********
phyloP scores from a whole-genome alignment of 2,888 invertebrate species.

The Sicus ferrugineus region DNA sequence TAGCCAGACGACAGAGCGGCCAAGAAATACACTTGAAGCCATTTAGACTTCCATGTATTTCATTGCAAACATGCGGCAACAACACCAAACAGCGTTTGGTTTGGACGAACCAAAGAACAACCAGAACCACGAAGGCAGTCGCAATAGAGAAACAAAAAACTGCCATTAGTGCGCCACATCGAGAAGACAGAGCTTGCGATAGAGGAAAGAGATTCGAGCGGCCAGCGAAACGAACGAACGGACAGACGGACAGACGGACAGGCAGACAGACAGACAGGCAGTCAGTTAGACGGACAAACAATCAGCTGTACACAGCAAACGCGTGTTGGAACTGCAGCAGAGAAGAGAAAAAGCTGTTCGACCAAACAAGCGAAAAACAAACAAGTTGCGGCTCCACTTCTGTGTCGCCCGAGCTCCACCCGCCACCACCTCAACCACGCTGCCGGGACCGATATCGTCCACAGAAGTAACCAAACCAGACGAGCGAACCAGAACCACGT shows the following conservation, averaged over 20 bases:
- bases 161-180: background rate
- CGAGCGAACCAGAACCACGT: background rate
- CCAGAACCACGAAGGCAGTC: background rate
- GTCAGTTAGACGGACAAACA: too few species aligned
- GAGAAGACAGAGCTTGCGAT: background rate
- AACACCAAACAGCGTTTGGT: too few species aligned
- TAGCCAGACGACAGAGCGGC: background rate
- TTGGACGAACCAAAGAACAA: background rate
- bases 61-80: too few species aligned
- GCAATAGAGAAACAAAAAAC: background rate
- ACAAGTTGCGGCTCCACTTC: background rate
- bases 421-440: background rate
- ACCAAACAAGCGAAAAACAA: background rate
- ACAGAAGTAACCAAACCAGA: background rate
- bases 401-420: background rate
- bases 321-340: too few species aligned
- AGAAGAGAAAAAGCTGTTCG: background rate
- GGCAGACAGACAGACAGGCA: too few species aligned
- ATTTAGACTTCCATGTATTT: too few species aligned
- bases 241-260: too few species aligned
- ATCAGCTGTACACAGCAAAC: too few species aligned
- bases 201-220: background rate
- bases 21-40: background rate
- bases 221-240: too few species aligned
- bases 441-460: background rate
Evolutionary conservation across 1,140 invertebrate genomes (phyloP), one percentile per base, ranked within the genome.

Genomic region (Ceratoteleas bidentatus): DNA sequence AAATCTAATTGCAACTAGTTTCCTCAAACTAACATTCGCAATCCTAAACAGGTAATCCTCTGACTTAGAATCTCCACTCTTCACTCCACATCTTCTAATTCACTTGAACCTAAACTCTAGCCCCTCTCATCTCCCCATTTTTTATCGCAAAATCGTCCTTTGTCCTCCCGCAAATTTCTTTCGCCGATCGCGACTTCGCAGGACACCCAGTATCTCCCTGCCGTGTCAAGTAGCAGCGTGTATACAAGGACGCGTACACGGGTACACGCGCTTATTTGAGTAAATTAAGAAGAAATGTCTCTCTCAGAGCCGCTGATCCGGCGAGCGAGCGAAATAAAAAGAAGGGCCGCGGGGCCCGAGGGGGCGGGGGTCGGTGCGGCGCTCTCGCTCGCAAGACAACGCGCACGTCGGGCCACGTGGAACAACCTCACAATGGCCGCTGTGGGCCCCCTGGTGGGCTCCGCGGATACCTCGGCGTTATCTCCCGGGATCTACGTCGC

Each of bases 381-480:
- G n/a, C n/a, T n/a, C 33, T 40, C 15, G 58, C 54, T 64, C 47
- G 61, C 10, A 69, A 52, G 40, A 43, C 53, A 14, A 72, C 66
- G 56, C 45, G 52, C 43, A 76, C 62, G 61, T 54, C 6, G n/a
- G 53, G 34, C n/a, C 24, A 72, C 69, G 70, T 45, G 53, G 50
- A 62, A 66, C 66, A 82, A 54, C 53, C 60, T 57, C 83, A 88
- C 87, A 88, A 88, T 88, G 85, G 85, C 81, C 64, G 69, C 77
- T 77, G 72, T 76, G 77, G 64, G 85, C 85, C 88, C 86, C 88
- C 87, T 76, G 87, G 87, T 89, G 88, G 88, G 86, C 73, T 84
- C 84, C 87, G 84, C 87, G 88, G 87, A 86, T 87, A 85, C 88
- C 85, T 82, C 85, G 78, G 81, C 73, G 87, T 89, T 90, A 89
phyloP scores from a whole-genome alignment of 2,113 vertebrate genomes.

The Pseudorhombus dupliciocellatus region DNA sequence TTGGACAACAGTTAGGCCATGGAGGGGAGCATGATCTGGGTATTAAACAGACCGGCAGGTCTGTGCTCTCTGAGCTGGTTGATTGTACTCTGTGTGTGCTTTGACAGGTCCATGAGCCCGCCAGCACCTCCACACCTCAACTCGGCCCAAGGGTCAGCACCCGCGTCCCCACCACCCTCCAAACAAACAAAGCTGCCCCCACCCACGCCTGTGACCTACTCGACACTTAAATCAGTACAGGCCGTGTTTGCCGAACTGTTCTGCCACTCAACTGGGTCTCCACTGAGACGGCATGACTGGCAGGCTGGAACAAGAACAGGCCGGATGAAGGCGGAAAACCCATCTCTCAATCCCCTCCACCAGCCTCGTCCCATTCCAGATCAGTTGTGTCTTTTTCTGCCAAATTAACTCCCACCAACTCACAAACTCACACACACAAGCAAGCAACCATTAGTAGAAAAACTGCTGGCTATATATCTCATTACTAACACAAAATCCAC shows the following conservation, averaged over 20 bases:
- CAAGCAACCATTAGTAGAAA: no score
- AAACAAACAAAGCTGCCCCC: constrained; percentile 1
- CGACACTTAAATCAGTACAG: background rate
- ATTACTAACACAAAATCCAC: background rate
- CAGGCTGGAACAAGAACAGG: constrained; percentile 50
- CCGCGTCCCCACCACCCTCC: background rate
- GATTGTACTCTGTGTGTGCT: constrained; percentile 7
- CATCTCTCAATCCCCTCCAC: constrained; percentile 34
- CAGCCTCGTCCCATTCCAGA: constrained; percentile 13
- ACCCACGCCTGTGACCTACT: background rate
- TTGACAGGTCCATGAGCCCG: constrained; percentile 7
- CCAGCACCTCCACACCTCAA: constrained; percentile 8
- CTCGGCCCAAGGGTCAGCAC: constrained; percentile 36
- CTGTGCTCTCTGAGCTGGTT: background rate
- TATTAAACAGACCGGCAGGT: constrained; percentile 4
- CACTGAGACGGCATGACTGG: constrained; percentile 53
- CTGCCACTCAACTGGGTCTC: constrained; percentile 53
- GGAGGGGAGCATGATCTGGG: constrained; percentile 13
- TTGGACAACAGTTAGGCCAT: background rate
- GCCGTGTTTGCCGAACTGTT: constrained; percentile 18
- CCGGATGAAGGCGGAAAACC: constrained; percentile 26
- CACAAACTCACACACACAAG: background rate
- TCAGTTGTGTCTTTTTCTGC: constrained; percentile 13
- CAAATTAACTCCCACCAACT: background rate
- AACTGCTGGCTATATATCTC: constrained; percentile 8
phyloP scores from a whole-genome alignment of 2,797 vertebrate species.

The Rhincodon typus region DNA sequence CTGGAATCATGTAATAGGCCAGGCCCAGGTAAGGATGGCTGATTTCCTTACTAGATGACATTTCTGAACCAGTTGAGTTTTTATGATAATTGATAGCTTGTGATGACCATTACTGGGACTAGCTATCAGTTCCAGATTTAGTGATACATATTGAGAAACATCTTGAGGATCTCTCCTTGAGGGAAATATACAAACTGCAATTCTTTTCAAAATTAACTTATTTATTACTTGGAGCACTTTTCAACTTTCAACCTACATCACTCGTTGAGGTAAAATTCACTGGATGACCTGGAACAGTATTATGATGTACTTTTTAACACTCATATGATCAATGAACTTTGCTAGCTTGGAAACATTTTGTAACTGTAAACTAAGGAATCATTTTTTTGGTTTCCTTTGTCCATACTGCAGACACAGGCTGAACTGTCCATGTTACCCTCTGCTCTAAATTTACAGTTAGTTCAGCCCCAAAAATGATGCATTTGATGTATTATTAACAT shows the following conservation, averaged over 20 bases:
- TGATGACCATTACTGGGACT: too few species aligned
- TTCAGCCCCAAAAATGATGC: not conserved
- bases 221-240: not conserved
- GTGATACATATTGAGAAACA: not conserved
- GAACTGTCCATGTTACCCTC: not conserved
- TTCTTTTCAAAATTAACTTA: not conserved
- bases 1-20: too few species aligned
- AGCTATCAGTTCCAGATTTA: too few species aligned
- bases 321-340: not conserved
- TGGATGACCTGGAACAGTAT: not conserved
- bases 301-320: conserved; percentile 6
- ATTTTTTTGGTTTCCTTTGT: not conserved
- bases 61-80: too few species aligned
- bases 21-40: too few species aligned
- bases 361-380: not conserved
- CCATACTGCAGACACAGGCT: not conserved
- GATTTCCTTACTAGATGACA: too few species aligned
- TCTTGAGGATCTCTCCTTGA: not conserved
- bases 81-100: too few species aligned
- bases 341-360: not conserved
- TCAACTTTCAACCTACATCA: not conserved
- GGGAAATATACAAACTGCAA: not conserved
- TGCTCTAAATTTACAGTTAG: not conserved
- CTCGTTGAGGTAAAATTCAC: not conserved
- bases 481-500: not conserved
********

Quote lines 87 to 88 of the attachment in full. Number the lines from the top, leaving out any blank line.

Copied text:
- TCTTGAGGATCTCTCCTTGA: not conserved
- bases 81-100: too few species aligned